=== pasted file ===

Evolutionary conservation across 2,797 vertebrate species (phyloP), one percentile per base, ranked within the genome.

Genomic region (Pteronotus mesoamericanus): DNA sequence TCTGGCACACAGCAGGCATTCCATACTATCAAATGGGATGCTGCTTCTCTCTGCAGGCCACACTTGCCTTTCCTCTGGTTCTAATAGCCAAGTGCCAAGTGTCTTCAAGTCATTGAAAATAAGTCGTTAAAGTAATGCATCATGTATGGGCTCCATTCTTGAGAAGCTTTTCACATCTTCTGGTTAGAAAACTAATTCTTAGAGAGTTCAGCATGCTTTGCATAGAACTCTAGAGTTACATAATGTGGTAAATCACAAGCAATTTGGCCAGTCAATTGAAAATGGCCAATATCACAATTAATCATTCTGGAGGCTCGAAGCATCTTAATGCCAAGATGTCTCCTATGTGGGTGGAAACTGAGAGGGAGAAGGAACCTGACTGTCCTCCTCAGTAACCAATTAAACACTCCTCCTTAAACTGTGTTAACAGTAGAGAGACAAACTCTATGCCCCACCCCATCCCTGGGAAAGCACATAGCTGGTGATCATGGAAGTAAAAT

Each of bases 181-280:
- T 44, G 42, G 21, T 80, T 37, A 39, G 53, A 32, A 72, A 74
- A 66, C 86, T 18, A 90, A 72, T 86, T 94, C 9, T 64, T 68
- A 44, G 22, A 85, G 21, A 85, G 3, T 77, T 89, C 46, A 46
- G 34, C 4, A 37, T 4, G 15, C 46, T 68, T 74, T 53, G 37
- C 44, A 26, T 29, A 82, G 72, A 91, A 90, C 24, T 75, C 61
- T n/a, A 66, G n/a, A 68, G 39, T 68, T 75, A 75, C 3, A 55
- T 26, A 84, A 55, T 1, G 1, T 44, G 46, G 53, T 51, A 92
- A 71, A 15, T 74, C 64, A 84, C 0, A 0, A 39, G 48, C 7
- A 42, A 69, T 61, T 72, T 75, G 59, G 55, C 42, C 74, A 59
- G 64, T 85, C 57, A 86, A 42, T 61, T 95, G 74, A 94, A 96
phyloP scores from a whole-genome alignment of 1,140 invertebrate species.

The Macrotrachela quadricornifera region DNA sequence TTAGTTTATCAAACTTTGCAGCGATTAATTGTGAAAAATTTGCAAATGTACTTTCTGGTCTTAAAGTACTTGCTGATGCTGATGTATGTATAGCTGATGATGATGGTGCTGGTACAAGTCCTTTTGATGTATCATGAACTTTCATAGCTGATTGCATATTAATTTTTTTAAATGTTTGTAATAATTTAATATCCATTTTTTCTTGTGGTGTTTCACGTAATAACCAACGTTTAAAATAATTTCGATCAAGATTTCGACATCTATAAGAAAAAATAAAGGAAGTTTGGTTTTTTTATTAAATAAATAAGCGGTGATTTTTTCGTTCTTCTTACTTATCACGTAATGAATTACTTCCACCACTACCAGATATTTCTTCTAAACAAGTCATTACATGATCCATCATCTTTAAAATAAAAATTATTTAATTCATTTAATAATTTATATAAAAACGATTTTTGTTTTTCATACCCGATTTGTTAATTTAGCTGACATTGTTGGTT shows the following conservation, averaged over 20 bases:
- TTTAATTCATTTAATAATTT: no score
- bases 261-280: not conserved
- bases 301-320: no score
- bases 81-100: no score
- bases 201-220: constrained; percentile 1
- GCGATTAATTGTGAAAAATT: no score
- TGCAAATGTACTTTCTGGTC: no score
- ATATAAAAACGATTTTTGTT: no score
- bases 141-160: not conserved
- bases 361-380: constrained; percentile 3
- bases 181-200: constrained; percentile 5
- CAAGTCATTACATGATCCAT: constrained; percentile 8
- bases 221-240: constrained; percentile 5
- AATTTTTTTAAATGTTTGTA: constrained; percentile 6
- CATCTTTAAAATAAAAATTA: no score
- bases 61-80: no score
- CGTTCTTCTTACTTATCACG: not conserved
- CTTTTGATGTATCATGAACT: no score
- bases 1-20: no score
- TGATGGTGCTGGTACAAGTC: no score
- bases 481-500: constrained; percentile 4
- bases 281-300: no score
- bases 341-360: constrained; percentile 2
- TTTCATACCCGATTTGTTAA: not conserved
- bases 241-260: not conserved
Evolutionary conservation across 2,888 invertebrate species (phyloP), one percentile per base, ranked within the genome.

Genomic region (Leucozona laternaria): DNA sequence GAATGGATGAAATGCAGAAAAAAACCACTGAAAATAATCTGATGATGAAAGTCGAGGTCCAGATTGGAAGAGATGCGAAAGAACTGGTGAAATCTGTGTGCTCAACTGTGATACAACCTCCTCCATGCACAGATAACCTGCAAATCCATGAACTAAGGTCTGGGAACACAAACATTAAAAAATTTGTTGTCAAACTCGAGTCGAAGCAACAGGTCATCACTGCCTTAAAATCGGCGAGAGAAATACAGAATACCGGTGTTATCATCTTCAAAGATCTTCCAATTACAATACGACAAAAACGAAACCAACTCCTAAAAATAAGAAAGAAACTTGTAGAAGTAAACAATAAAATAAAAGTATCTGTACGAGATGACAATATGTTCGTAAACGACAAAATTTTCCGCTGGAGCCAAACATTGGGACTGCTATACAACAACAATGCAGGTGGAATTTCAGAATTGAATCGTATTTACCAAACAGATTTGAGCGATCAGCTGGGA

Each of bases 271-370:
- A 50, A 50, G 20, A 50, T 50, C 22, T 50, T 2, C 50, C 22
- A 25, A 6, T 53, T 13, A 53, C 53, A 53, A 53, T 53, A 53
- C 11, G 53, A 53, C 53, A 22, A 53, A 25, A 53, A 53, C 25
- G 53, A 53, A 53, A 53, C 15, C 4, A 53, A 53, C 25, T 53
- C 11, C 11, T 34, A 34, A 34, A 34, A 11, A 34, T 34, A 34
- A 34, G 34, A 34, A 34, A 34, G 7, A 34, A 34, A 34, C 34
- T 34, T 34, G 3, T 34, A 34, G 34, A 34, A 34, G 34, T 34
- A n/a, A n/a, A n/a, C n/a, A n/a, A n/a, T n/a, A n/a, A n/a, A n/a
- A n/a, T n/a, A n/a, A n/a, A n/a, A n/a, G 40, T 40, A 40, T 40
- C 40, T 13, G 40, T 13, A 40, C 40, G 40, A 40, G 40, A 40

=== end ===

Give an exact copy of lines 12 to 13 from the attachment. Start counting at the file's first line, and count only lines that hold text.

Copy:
- A 42, A 69, T 61, T 72, T 75, G 59, G 55, C 42, C 74, A 59
- G 64, T 85, C 57, A 86, A 42, T 61, T 95, G 74, A 94, A 96